Broadway Features and Reviews
Boeing-Boeing Lands on Broadway
By Molly Kordares, Broadway Magazine
One thing is for sure: Boeing-Boeing's flight to Broadway hasn't been so smooth. The French comedy, by Marc Camoletti, is listed in the Guinness Book of World Records as France's most successful play. The English version thrived as well, running for seven years at the Apollo Theatre in the 1960s. It was the sort of adventure, said the London Times, that "never fails to please generation after generation" so long as the actors can pull it off.
And in London, they did. But when it came to Broadway in 1965, the play flopped, closing after 23 performances. The problem, wrote New York Times critic Howard Taubman, was "that it depends on a single joke that was not exactly new decades ago when A.H. Woods was the king of bedroom farces." So what was the joke? A bachelor juggles three fiances, all flight attendants from different airlines, who are unaware of each other. Ah, the playboy trying not to get caught: an old joke indeed. This, along with a slow plot and mediocre acting, caused Boeing-Boeing's early departure from New York forty years ago.
Of course, the play is back, scheduled to open on May 4th at the Longacre Theatre. And with the same itinerary as well: Boeing-Boeing has seen recent revivals in France and London, both well-received. But will it flop on Broadway again? Certainly the script, actors, direction and production will have changed. Plus, the U.S. production includes Mark Rylance, who starred in the recent London production and is credited with its success. However, the "old joke" remains. A man would rather enjoy three women than commit to one, even if it means sleepless nights and endless twists as Boeing airplanes become faster and the women arrive more often.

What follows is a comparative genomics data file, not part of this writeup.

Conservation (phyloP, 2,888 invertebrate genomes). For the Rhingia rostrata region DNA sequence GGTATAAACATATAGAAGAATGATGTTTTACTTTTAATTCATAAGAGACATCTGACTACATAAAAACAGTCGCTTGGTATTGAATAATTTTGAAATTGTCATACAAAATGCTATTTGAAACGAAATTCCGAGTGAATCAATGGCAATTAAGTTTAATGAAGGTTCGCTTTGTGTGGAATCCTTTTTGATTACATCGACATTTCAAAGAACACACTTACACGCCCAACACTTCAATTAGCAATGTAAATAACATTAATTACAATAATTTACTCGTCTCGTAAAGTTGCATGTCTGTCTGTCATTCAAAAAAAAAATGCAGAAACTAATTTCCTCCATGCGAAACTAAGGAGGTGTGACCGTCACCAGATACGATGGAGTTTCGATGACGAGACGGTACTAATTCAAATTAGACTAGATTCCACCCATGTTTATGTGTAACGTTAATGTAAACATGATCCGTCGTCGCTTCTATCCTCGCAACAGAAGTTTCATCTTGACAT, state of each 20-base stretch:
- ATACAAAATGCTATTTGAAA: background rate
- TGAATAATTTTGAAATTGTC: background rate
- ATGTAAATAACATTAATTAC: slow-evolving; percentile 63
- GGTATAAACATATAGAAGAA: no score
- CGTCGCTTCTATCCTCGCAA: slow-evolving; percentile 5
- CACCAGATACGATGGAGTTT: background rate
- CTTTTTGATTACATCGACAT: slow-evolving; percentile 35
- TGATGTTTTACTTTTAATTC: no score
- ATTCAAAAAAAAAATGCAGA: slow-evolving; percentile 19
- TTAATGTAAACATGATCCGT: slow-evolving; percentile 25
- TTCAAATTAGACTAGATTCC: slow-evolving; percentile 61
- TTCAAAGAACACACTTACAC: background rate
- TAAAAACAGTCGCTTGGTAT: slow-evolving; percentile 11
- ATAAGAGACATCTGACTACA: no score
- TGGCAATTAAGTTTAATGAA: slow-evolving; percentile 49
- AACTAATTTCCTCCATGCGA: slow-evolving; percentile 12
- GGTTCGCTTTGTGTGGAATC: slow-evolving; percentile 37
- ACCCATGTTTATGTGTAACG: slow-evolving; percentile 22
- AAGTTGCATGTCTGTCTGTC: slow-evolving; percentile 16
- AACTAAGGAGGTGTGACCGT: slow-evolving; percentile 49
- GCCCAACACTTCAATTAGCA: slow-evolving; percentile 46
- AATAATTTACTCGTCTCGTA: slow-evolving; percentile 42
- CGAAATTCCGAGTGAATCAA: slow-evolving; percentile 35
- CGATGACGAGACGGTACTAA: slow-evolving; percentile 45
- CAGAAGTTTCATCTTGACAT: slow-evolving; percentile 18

Old might be good this time around, though. Four long decades have passed between the writing of the play and its second attempt on Broadway, which cast the whole thing in a vintage, sepia-colored (if not rosy) light. Just look at the 1965 film version of the movie, starring Jerry Lewis and Tony Curtis. Perfectly-coiffed flight attendants don tight pencil skirts and cropped blazers. They're called "air hostesses", and are selected for their "beauty and charm." Tony Curtis' character runs around the airport freely, never having to worry about boarding passes or travel-sized liquids, and always with his shoes on. He doesn't deal with hour-long customer service calls to figure out arrival times; he simply checks a small book of timetables.
The skies aren't so friendly anymore, and Americans know it. If Boeing-Boeing can charm its way past a one-joke plot, and even throw in some new ones, perhaps this generation of theater-goers will be able to sit back, relax, and enjoy the flight-for once.
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